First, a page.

Snake eyes: scientists investigate treating eye infections with venom antidote

University of Liverpool researchers will explore whether anti-toxins commonly used to treat bee stings and snake venom could combat keratitis


UK scientists will explore the potential of anti-toxins as an alternative to antibiotics for the treatment of microbial keratitis.

The development follows research at the University of Liverpool that found a bacteria, accounting for a third of all cases of the eye condition, produces toxins that are similar to those found in snake venom or bee stings.

University of Liverpool professor Stephen Kaye and his research team are investigating whether antidotes, called anti-phospholipases, can be delivered directly to the eye to restrict or prevent cell damage caused by microbial keratitis.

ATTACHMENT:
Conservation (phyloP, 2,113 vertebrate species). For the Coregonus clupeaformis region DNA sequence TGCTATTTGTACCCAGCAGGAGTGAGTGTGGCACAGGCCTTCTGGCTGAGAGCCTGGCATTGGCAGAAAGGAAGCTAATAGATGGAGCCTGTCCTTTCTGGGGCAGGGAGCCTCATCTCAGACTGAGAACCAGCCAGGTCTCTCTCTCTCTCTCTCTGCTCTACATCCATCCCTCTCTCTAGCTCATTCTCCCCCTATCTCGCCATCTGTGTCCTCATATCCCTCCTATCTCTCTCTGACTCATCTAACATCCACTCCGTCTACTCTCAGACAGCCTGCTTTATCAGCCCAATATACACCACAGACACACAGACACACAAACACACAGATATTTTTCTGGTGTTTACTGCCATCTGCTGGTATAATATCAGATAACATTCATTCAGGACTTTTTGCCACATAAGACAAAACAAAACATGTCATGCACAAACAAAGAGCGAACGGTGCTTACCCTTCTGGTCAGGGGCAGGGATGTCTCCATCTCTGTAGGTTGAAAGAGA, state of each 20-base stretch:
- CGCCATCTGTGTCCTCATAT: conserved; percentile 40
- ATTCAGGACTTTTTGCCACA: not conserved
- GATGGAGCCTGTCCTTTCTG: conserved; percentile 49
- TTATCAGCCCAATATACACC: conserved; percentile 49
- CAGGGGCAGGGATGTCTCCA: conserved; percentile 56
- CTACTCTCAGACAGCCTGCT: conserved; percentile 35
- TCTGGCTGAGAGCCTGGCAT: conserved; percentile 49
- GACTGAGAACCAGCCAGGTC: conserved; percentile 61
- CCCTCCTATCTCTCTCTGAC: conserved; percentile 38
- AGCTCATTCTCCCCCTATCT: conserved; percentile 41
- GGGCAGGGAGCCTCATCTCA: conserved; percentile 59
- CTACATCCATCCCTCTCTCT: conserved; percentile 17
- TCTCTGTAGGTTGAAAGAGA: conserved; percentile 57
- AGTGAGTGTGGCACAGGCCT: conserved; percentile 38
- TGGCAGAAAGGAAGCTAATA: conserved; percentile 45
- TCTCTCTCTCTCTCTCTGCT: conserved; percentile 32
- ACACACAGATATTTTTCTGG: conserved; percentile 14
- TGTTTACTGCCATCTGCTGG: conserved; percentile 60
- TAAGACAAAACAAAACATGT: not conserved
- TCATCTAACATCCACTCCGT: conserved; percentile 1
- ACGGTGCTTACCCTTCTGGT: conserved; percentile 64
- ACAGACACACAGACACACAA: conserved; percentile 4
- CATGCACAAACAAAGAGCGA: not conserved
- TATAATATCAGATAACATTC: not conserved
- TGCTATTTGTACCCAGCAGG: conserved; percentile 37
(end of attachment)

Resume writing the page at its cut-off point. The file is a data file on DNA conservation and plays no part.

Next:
Microbial keratitis only has a limited response to antibiotics and can result in sight loss in some cases.

The research project is funded by Fight for Sight. Director of research, policy and innovation with the charity, Dr Neil Ebenezer, emphasised that the importance of the project cannot be overstated.

“Not only do antibiotics have limited impact on microbial keratitis but also antibiotic resistance is a growing threat to our current way of life,” he said.

“This study could also serve as a model for introduction of other non-antibiotic topical therapies for use in other bacterial infections of the eye,” Dr Ebenezer added.

Image credit: National Park Service